Introduction to Unemployment
Students should be able to identify different
types of Unemployment.
Students should demonstrate understanding
of the causes of unemployment.
Recognise the implications/cost of
unemployment : to the Individual &
Unemployment is an economic condition
where an individual or individuals seeking jobs
cannot manage to get themselves
economically employed. The level of
unemployment differs with economic
conditions and other market forces.
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Types of Unemployment
Demand-deficient or Cyclical unemployment
Frictional or Search unemployment
Demand-deficient or cyclical
Demand-deficient unemployment occurs when there is not enough demand to
employ all those who want to work.
Also known as cyclical unemployment - because it will vary with the economic cycle.
When the economy is booming, there will be lots of demand and so firms will be
employing large numbers of workers. Demand-deficient unemployment will at this
stage of the cycle be fairly low. If the economy slows down( recession), then demand
will begin to fall. When this happens firms will begin to lay workers off as they do not
need to produce so much. Demand-deficient unemployment rises.
Seasonal unemployment is fairly self explanatory. Father Christmas
tends to only be in demand for a short period of the year, and the
rest of the year would certainly be classified as seasonally
unemployed. Most other seasonal unemployment is less severe
than this, and tends to occur in certain industries. Industries that
suffer particularly are:
Hotel and catering
The effects of seasonal unemployment are often highly regionalised.
Areas such as Cornwall suffer a great deal from this type of
Frictional or search
When somebody loses their job (or chooses to leave it), they will have to look for
another one. If they are lucky they find one quite quickly, but they may be unlucky
and it may take some time. On average it will take everybody a reasonable period of
time as they search for the right job. This creates unemployment while they look. The
more efficiently the job market is matching people to jobs, the lower this form of
unemployment will be. However, if there is a lag in information and people don't get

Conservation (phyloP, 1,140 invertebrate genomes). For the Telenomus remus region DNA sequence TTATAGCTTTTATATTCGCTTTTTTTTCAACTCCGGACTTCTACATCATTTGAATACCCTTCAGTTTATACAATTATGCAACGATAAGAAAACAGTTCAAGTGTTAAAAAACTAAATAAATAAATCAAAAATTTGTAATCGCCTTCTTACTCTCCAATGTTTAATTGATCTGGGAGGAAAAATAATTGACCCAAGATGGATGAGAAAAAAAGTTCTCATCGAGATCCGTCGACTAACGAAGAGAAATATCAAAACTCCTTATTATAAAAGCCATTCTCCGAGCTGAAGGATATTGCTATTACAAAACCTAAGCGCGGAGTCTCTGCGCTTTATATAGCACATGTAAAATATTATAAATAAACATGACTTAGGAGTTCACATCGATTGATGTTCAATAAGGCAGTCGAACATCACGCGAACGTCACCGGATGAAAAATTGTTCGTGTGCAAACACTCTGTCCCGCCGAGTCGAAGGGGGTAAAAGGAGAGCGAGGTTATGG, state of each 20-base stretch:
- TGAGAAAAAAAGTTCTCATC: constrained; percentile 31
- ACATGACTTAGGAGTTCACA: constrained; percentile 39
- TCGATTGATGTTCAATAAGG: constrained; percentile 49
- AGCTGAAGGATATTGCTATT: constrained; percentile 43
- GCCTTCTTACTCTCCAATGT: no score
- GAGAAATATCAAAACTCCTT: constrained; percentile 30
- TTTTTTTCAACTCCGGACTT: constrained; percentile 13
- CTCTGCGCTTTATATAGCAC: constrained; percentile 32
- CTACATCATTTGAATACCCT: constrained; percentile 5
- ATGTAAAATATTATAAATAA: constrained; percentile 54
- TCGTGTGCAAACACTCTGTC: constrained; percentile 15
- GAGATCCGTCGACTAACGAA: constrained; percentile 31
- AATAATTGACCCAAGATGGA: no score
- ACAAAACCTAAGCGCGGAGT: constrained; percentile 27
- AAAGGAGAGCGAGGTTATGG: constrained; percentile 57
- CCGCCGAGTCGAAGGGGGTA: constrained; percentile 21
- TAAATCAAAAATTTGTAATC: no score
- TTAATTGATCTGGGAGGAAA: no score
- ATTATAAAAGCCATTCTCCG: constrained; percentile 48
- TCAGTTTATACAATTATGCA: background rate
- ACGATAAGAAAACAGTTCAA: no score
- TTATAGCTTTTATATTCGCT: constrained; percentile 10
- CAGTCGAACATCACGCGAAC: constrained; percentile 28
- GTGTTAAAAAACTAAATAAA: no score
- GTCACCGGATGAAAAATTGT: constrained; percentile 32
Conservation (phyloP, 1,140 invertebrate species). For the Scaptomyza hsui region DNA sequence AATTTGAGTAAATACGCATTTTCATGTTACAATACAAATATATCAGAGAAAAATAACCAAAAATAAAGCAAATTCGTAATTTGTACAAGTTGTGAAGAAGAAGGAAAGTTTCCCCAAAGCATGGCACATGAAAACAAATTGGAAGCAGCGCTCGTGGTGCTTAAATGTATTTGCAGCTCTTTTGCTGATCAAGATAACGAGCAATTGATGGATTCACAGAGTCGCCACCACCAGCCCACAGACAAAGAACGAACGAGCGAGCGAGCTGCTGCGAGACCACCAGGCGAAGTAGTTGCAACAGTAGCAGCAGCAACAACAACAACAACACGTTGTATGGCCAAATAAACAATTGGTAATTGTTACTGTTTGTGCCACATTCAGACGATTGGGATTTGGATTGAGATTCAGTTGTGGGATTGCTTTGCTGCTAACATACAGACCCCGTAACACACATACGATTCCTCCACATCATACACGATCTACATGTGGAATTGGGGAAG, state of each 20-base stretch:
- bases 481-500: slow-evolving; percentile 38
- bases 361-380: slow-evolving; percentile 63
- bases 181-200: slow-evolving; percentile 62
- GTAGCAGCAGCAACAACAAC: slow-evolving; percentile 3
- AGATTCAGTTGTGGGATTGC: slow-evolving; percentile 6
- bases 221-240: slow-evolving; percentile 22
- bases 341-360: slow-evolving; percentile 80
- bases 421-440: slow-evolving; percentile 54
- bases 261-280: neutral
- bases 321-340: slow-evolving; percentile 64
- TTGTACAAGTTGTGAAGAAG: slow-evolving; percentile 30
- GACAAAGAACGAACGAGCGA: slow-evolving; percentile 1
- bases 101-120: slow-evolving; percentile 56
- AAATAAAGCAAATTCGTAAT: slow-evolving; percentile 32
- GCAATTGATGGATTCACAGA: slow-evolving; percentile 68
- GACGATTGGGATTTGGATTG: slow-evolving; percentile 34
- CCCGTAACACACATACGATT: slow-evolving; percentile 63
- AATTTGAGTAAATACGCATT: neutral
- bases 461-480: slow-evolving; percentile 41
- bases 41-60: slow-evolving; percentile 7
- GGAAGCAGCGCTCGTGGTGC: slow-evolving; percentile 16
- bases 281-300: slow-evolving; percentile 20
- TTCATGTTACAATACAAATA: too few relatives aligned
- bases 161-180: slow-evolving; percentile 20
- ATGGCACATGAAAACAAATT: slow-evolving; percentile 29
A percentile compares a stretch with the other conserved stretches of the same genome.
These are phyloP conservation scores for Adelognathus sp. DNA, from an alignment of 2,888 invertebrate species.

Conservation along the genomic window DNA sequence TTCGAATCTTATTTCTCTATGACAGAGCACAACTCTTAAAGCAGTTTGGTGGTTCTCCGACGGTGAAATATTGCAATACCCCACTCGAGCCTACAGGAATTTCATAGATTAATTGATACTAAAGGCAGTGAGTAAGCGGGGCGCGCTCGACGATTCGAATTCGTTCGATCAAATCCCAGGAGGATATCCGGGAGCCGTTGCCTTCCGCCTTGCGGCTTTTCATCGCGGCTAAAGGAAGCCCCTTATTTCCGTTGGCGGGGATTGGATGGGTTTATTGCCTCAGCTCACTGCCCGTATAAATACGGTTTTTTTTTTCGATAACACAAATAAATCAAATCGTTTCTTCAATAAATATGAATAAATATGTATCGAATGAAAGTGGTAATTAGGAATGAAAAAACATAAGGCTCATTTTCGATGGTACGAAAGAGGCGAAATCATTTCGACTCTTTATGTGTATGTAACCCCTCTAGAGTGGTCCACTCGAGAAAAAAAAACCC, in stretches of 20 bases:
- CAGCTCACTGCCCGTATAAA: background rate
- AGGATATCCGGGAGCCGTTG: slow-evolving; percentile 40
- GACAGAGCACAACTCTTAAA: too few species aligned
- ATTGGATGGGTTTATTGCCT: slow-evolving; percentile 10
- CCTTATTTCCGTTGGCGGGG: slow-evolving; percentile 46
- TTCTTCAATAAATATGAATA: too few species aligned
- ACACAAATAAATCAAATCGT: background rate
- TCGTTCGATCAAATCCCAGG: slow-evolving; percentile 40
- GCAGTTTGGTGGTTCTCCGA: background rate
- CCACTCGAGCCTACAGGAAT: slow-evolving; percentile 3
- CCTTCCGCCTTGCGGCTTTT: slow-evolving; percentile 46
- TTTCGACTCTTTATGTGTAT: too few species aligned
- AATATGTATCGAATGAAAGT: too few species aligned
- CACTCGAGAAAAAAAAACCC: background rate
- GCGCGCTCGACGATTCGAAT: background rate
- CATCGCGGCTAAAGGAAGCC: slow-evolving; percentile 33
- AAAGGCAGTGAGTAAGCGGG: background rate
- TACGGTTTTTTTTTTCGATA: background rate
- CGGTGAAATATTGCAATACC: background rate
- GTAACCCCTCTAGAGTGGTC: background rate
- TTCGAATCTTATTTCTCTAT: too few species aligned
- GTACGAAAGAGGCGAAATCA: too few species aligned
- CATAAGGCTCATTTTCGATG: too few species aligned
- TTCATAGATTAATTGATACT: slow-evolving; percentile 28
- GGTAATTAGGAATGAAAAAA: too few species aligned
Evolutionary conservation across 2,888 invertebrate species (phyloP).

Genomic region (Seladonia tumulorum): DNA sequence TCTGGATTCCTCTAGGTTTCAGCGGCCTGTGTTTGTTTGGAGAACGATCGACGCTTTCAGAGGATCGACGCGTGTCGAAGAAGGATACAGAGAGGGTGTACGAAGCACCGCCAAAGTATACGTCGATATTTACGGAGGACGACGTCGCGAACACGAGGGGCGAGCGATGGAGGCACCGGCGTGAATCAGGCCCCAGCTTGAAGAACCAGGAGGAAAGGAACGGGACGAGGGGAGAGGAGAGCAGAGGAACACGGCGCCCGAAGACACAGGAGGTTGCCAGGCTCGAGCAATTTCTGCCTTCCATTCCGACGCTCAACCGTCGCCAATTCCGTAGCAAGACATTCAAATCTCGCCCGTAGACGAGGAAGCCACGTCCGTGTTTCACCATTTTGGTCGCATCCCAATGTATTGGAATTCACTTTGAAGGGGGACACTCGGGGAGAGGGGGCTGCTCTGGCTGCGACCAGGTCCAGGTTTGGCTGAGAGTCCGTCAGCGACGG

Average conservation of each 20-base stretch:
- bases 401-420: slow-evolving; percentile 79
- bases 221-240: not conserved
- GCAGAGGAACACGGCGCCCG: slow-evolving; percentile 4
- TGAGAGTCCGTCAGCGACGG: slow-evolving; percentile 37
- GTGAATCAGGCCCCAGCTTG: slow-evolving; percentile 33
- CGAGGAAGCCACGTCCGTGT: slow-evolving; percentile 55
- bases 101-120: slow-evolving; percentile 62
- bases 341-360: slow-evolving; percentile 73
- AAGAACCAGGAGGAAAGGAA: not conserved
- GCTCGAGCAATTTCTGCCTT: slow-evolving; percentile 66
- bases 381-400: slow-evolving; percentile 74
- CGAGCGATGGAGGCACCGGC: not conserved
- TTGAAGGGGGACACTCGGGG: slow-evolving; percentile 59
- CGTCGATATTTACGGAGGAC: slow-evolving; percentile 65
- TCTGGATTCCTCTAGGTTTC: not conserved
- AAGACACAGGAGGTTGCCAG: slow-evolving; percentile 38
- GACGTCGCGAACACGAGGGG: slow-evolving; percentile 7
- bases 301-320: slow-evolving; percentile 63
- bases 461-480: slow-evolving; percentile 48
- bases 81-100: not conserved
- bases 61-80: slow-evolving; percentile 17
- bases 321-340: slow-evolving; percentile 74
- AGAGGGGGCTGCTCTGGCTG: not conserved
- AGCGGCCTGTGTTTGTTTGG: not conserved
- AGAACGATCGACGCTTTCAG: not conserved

to hear of jobs available that may suit them then frictional unemployment will be
The better the economy is doing, the lower this type of unemployment is likely to be.
This is because people will usually be able to find jobs that suit them more quickly
when the economy is doing well.
Structural unemployment occurs when the structure of industry changes. As an economy
develops over time the type of industries may well change. This may be because people's tastes
have changed or it may be because technology has moved on and the product or service is no
longer in demand. In the UK many industries that were once major employers have now all but
disappeared. Shipbuilding and mining are prime examples of this sort of trend, but there are also
many more minor examples as well. The extent of structural unemployment will depend on
Mobility of labour - if people are able to quickly switch jobs from a declining industry to a rapidly
growing one, then there will be less structural unemployment.
The pace of change in the economy - the faster the changes taking place in people's tastes
and demand and supply, the more structural unemployment there may be as industry has to
adapt more quickly to change.
The regional structure of industry - if industries that are dying are heavily concentrated in one
area, then this may make it much more difficult for people to find new jobs. Both the shipbuilding
and mining industries were heavily concentrated and some areas have taken many years to
adapt and reduce the level of structural unemployment.
Causes of Unemployment
Changes in the characteristic of the labour market: more women, older/young
workers, better education, better health standards.
Changes in Government policies: Minimum wage, Unemployment benefits.
Technological Changes: Increased use of machines and Robotics.
Economic Slowdown ( Recession).
For the Individual:
They may lose their self-esteem and confidence. This may affect their
motivation to work. The longer they are unemployed the more they may lose
their skills and this has to be bad for the economy as well.
On top of that these problems (and financial ones) often lead to the
unemployed being less healthy, and then the NHS picks up the bill.
The whole economy suffers from people being unemployed.
For the Economy:
Loss of output to the economy - the unemployed could be producing goods and
services and if they aren't, then GDP is lower than it could be.
Loss of tax revenue - unemployed people aren't earning and they therefore aren't
paying tax. The government has lost out.
Increase in government expenditure - the government has to pay out benefits to
support the unemployed. Along with the loss of tax this is a 'double whammy'.
Loss of profits - with higher employment firms are likely to do better and make
better profits. If they make less profit because of unemployment, they may have less
funds to invest.